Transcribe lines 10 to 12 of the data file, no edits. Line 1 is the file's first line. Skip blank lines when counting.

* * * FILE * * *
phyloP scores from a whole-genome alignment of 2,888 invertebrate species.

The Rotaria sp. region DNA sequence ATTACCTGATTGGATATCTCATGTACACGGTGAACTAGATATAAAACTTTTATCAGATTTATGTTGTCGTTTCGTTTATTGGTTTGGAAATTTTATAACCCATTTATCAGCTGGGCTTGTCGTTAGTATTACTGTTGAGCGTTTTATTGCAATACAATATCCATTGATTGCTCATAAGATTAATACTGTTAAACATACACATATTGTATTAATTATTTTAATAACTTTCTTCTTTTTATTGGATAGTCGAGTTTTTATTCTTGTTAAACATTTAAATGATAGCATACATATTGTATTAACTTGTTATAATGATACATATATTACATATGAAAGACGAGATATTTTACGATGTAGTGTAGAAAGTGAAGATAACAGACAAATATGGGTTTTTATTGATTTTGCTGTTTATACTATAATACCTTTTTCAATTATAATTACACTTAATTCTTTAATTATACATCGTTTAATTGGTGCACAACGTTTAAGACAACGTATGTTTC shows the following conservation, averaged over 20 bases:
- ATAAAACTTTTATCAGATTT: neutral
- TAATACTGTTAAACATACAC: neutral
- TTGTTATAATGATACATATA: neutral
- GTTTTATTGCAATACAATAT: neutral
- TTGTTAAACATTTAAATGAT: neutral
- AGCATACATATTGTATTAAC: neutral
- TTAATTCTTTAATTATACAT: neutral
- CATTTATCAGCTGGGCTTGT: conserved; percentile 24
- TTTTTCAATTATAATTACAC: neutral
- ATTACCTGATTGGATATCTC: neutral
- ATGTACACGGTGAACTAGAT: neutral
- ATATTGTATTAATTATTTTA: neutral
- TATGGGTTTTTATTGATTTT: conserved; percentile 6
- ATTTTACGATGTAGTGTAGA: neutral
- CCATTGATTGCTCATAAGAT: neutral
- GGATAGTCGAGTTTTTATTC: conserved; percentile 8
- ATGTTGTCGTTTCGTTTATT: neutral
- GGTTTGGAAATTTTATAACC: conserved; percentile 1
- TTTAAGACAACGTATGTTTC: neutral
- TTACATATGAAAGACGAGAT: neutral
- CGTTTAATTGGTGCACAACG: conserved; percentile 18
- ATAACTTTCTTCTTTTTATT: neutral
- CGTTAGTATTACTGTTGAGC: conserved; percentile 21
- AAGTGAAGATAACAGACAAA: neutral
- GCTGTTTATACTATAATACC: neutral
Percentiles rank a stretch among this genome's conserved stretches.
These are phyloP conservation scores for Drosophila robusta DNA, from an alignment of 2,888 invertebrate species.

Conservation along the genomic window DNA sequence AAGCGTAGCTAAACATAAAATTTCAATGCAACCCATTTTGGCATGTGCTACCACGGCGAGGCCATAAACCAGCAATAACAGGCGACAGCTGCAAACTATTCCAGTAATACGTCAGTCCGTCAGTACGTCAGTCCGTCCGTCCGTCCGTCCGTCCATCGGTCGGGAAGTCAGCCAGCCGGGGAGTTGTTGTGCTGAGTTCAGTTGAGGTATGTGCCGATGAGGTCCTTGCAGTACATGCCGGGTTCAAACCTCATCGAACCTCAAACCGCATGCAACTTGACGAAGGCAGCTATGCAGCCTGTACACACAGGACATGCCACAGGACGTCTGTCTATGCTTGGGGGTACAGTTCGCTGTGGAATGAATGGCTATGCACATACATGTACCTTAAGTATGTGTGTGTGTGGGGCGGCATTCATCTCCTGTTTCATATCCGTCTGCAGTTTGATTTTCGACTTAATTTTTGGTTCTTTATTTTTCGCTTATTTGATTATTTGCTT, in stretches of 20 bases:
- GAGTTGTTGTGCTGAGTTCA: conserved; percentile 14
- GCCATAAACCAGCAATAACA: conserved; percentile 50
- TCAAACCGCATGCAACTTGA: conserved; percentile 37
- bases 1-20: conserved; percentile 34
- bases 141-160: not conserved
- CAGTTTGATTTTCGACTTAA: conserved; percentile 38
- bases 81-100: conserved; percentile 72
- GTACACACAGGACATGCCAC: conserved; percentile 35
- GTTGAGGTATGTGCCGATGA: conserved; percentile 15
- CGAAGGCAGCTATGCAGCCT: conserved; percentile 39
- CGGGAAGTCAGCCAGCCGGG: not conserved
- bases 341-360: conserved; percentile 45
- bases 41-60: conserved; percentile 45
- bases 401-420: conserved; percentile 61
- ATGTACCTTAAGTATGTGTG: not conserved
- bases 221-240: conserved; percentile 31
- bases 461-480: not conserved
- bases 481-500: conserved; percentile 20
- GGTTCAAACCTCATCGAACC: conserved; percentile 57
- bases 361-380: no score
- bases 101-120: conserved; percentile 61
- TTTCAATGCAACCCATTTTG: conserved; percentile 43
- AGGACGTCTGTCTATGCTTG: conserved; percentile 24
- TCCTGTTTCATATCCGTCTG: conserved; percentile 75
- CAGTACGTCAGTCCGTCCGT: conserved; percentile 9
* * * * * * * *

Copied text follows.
- CATTTATCAGCTGGGCTTGT: conserved; percentile 24
- TTTTTCAATTATAATTACAC: neutral
- ATTACCTGATTGGATATCTC: neutral